Star rating: 5 stars–outstanding/potential classic, 4 stars–very good, 3 stars–adequate, 2 stars–disappointing, 1 star–poor.
Along with Jo Malone and Susanne Lang, Donna Karan joins the ranks of the lines offering mix-and-layer options. The concept of Essence Collection is interesting in that it offers a hands on approach to perfumery by presenting fragrances in the form of single note blends, thus making the process of layering less intimidating even to those who generally avoid experimenting. If suggestions to layer Le Mâle and Mitsouko may sound outlandish, combining lavender and labdanum appear to be less so. Moreover, the oil versions of Essences are speaking to the current interest in aromatherapy, with the image of the line presented as wholesome, down to earth and approachable, while nevertheless sophisticated.
The essences in the range are best envisioned as soliflores, fragrances focusing on the single note, rather than essential oils, because they are certainly not all-natural, single ingredient compositions. …
The EdTs and the oils can be layered at will, as the choice of four fragrances was made keeping the potential layering combinations in mind. One should not fear wearing the oils undiluted (which cannot be said about the real essential oils), since they are already contained in the fragrance oil base. The EDTs and the oils can also be worn on their own, however I find that they are somewhat lacking in tenacity, and frequent reapplications are required.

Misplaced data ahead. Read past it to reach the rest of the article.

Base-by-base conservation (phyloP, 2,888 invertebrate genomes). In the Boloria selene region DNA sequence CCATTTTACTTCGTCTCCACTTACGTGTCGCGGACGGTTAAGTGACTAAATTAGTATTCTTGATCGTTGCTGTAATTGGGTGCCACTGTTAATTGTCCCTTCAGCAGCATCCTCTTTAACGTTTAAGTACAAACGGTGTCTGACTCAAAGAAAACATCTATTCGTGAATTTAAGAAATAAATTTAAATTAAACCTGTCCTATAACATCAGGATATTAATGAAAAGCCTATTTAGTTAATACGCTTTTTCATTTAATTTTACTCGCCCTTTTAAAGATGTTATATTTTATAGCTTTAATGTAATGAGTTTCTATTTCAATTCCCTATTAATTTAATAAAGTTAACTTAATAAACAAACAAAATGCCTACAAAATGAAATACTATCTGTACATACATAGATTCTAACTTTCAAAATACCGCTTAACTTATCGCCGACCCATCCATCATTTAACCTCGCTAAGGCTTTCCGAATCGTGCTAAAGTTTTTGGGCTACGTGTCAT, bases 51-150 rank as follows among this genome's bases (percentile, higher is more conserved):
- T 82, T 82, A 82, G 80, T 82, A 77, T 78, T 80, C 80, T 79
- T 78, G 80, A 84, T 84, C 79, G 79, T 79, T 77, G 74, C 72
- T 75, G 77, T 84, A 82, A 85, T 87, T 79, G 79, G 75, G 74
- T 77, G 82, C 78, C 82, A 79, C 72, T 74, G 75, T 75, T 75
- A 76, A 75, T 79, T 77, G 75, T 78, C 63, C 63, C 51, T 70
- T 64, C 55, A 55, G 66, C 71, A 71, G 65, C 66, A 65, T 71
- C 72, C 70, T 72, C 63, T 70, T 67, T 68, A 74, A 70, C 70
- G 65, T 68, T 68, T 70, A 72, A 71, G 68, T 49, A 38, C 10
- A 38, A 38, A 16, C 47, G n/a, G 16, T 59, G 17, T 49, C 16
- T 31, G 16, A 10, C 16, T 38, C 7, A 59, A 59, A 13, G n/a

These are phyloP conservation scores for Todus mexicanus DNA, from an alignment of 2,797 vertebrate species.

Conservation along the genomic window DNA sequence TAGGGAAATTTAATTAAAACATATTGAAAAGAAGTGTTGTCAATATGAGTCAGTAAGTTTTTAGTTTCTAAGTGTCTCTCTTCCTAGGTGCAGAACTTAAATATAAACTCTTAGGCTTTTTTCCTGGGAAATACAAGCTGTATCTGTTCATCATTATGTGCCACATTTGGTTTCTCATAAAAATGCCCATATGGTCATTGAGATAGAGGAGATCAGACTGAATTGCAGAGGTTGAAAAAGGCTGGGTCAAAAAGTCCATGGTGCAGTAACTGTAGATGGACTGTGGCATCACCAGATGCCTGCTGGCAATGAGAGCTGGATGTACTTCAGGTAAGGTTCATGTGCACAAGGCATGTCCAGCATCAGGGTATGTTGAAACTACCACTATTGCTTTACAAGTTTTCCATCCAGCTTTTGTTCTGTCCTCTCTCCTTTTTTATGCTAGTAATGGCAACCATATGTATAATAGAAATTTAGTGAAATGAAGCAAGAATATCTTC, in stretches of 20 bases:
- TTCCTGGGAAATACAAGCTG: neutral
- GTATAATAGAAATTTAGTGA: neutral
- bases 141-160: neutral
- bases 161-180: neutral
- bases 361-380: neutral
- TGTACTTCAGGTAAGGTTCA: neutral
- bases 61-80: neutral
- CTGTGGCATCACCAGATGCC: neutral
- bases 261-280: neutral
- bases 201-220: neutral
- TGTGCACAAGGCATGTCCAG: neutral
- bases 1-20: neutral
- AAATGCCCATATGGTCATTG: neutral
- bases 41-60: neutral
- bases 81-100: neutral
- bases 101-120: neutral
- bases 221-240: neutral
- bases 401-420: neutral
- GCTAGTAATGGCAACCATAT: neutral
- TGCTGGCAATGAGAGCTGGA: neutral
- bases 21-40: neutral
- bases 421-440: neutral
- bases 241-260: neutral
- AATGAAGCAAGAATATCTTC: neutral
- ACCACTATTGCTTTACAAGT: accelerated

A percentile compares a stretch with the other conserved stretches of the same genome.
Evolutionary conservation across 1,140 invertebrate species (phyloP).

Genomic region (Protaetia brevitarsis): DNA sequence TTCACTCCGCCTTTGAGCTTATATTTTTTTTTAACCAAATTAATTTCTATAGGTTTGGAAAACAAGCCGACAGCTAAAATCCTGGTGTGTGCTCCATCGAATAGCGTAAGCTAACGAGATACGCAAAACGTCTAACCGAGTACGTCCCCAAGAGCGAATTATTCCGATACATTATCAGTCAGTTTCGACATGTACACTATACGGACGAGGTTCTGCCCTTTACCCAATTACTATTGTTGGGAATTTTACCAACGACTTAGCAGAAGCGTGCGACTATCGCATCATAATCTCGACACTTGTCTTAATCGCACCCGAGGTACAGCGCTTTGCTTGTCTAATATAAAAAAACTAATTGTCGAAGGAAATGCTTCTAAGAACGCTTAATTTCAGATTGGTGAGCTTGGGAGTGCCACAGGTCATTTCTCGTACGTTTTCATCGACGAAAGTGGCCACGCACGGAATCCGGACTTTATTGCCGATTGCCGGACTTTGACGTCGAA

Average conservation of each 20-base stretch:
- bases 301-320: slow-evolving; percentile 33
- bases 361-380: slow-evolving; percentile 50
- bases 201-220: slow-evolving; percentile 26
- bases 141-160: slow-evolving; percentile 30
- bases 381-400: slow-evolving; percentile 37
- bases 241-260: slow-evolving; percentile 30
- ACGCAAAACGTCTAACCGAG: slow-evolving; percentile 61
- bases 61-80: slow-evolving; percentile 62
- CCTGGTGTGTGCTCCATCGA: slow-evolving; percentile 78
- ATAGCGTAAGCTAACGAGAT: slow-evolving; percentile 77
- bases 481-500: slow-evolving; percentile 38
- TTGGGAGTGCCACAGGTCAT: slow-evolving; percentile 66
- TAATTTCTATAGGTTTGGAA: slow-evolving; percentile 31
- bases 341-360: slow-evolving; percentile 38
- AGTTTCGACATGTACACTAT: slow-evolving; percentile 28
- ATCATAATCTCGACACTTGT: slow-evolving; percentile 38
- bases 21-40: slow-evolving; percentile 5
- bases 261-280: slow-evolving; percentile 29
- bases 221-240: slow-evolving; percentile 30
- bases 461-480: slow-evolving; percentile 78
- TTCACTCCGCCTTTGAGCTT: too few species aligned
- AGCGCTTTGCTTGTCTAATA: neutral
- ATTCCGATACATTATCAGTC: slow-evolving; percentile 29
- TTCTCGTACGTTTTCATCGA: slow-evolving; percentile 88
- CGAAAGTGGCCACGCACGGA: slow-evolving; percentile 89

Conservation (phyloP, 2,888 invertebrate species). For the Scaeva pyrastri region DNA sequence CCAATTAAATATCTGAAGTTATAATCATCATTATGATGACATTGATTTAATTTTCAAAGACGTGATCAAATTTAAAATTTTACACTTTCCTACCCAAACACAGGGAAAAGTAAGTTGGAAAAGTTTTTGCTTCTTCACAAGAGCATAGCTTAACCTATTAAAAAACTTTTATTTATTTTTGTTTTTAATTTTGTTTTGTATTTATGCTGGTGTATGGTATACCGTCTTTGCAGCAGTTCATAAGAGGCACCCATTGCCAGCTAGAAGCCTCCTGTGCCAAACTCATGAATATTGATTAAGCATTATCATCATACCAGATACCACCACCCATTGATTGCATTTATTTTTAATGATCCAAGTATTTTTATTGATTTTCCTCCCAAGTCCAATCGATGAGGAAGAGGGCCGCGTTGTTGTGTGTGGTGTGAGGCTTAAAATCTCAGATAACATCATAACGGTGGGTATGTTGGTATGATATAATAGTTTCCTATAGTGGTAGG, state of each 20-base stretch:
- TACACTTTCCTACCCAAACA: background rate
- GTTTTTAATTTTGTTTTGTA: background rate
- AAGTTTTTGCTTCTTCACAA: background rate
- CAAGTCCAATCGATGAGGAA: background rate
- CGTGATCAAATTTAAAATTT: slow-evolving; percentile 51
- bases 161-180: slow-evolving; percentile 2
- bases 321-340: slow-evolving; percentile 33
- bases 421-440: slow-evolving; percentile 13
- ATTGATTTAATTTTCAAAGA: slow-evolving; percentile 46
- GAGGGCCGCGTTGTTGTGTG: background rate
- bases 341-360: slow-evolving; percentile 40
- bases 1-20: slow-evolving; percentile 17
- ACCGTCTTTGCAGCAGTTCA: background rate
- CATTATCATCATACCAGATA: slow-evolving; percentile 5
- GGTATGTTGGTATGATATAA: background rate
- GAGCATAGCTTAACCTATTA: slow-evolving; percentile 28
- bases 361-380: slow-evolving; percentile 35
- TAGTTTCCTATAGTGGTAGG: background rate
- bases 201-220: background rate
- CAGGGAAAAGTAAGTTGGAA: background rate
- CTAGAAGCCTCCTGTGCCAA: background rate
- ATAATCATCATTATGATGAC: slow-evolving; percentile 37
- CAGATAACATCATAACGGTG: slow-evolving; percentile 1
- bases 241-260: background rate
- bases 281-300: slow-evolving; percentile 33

Lavender (1) is a classical soliflore, with the sweet tonality and the vivid herbaceous element. It layers especially well with Labdanum (4), a fragrance meant to resemble the balsamic and honeyed scent of resin emitted by rockrose bush. Often used in amber and leather accords, labdanum has a good affinity with lavender, thus, combining two Essences produces an interesting result.
Jasmine (2) has a touch of greenness and indolic richness. As a jasmine soliflore, it is pleasant, without an overly rich animalic facet, and as a layering option, it might be best selected for Wenge (3), a fragrance reminiscent of the dark African wood with a deep, sweet quality accented by the caramel redolent smoke. It is one of the elements that make Donna Karan Black Cashmere such an exotic composition, and it is by far my favorite from the quartet. Besides Jasmine, its other successful partner is Labdanum, the honeyed element of which harmonizes with the sweetness of Wenge, while the balsamic darkness tempers the rich quality of the pairing.
While the process of considering various layering options is appealing, it also means incurring a rather high expense ($165 and $90 for the EDT and the oil, respectively), and in all fairness, I find it difficult to justify for myself.